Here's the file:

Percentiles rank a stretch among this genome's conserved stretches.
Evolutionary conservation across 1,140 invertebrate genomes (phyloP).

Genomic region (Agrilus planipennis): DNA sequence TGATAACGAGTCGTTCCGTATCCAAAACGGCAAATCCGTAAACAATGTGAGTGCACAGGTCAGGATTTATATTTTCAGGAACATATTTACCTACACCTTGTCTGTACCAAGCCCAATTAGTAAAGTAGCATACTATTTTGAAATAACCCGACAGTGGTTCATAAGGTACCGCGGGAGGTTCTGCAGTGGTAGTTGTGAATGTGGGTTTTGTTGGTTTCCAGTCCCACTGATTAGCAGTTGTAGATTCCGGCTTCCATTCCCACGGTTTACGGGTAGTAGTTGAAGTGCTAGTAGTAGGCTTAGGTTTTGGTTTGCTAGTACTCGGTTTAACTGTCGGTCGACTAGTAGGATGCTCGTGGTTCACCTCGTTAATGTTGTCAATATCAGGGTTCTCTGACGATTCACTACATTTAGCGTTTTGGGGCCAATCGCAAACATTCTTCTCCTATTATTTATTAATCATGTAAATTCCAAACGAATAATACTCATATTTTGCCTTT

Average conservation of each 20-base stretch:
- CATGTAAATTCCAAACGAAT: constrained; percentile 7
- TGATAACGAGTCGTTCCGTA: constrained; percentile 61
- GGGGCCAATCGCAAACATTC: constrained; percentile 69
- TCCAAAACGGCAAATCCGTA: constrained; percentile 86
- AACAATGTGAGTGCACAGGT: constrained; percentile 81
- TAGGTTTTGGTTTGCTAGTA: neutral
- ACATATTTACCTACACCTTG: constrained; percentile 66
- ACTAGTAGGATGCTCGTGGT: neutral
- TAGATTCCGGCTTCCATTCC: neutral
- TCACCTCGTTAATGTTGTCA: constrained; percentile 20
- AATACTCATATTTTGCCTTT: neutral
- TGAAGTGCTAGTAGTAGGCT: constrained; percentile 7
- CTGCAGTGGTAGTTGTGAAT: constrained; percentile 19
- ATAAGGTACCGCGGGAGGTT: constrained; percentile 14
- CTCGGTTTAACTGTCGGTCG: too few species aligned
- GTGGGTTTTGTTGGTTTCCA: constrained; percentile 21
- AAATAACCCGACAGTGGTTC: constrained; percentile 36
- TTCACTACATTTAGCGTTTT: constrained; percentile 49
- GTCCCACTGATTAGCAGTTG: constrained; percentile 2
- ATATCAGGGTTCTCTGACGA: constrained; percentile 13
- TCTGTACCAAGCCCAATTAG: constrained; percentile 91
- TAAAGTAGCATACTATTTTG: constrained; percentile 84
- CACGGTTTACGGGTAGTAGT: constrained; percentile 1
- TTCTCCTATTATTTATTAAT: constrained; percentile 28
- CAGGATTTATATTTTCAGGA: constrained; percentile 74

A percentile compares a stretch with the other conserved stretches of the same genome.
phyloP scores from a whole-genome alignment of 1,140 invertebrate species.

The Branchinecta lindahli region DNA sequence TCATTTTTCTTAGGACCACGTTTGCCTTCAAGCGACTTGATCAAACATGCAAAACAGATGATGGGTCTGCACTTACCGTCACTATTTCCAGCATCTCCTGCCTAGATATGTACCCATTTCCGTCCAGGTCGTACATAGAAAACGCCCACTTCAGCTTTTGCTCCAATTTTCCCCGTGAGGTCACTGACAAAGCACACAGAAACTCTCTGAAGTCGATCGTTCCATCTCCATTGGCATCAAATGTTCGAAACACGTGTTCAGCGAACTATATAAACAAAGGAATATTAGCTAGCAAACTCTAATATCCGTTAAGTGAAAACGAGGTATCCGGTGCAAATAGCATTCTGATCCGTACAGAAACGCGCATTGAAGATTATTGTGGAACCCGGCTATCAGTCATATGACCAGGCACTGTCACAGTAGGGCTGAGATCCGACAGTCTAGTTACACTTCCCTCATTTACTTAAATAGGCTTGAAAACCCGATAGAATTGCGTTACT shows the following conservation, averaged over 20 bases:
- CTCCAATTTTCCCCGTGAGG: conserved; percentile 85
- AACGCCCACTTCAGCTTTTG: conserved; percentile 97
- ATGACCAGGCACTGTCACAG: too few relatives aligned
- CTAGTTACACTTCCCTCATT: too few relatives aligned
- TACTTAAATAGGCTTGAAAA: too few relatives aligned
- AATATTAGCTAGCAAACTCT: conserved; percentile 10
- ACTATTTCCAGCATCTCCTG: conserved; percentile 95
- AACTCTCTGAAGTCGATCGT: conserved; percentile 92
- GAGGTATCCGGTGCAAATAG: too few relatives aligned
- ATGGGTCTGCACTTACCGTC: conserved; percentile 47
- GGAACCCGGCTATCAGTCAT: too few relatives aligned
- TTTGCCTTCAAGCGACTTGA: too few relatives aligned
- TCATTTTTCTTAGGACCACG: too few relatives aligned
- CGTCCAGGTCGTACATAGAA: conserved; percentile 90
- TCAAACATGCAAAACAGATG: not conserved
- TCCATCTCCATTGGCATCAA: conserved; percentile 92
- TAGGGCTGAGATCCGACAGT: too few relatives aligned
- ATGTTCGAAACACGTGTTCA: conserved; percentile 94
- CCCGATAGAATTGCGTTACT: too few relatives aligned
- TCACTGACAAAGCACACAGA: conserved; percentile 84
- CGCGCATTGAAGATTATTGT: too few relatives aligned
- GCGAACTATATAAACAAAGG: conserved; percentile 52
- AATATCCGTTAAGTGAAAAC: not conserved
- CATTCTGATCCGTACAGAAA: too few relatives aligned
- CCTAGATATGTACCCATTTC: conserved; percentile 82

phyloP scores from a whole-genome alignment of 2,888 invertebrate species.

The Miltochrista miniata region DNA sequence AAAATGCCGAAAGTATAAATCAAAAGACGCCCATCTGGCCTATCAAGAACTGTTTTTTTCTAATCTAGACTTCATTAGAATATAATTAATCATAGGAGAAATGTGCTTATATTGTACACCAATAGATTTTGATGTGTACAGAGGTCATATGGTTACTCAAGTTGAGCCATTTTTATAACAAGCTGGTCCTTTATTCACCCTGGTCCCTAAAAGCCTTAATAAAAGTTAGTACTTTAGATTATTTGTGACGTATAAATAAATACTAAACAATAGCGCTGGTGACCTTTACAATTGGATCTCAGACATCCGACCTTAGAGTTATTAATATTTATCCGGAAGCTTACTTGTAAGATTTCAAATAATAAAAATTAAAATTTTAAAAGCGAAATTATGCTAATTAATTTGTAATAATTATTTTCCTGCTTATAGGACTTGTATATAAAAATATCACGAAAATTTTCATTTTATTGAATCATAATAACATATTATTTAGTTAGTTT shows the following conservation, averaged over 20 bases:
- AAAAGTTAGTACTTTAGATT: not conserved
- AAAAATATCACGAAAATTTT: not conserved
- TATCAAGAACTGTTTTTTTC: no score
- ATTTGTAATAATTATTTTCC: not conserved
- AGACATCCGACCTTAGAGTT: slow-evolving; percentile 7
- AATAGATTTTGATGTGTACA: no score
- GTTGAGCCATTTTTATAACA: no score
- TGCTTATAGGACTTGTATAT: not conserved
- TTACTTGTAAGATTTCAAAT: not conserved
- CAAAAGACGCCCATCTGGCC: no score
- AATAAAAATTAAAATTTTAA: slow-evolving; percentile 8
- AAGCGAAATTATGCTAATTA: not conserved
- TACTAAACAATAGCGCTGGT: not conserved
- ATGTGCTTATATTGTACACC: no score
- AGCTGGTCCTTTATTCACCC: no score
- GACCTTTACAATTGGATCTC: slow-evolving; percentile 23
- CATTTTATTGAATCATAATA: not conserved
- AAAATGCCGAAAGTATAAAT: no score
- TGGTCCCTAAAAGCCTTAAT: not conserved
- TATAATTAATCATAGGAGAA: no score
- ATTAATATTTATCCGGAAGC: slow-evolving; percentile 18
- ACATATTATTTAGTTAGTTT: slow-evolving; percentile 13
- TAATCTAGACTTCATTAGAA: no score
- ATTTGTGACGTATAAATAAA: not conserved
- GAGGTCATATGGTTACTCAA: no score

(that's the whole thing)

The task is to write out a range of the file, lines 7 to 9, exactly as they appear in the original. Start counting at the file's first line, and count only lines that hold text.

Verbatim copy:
- GGGGCCAATCGCAAACATTC: constrained; percentile 69
- TCCAAAACGGCAAATCCGTA: constrained; percentile 86
- AACAATGTGAGTGCACAGGT: constrained; percentile 81